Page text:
Friday, June 26, 2009

Side to Side - Beginner Observations and Tips

Recently, the Wujifaliangong blog posted an excellent video and article on the side-to-side exercise. See "Keys for Developing the Inguinal Crease, aka Kua, with Wujifa Side to Side Practice. Of all the videos available, and there aren't a lot, this is the first I've seen that focuses at this level of detail on developing feeling in the kua.

"The process of side to side allows a very specific focus to guide people in making progress towards understanding the inguinal creases which is so very helpful in deeper discoveries of full-body movement and practice."

Watching this video, you might think, "Oh, all they're doing is shifting weight. So what? I can do that." Or, you may think, there's something there, and try to imitate what you see.

After practicing side to side (on and off) over the last few years and seeing new students in class learning this exercise, I offer a couple observations and training tips which are my own and not part of the Wujifa curriculum.

If you've been exposed to any of the Structural Integration bodywork therapies, for example, Rolfing Massage, you know that over time, your body develops certain muscular holding patterns and fascial adhesions which "twist" your structure; defining patterns of movement and certain ranges of motion.

When you first come to the side to side practice, you will "naturally" perform side to side with your own unique structural twist. Part of the beauty of this exercise is that it provides a benchmark against which you can gauge and relax through your particular holding patterns.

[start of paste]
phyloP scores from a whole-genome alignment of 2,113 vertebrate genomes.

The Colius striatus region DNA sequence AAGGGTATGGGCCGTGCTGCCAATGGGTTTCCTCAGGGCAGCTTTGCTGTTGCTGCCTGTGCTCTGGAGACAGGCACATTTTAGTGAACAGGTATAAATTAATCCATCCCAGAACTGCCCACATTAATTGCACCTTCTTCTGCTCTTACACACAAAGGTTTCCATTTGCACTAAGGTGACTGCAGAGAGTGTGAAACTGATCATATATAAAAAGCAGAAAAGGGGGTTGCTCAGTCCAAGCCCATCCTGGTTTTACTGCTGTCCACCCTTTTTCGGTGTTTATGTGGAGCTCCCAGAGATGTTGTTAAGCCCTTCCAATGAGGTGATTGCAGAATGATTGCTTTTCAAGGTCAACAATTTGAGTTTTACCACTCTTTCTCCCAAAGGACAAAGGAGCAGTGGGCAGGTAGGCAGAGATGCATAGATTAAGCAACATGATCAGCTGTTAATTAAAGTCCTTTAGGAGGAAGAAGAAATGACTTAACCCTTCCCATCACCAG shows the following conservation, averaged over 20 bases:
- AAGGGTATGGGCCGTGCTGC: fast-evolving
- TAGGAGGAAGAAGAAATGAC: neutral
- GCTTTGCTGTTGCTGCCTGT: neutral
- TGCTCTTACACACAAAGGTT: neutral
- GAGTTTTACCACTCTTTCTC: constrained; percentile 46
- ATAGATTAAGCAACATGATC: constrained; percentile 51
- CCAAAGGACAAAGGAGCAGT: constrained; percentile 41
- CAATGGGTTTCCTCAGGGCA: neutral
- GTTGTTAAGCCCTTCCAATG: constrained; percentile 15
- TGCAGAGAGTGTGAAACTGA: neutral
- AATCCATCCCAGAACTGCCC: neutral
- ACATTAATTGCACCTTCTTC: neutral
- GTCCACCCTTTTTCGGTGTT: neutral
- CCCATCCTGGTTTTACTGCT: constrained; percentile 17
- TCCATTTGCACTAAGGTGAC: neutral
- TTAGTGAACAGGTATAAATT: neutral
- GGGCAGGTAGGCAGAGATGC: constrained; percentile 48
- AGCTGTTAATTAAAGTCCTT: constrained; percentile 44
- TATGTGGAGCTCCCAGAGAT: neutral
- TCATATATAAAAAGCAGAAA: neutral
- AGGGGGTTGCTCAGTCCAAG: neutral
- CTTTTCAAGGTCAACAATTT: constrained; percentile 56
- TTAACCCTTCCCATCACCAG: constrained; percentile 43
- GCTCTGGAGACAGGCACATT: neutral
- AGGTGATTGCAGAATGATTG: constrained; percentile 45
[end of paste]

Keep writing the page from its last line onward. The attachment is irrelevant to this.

Notice in the video how the students demonstrate moving as if sliding on a pole. If no one is watching you (caveat, someone who knows what to look for) to observe if you are keeping your hips level on both the horizontal and vertical plane as you move, and keeping the knees in place, then how do you know if you are doing side to side at this beginning level? How do you work on / relax through your internal structural twist?

When I started practicing side to side at home, in between classes, I used the following to help me notice what my body was doing. And I still go back to these from time to time.

1. Stand facing a wall with your feet a little more than shoulder length apart and your toes an inch or two away from the wall. Now, bend your knees so the knees touch the wall. Glue your knees to those spots. Now shift side to side. (I do this at the kitchen sink with my knees against the cabinet door so I don't look like such a nerd.) This helped me develop a feel for the kua opening and closing. If there is any pain, move the feet closer together and don't bend at the knees so much.

2. Find something, a countertop, the back of a sofa, a table, that is about your butt height when you slightly bend your knees. Lightly back into a tabletop or whatever, and keeping the knees in place from #1, slide back and forth paying attention to maintaining a light contact between your butt and the tabletop, noticing if there are any differences in pressure between your butt and table. Smooth those out to keep the pressure light and constant. This helped me develop a feel for if I was twisting my hips or keeping them level.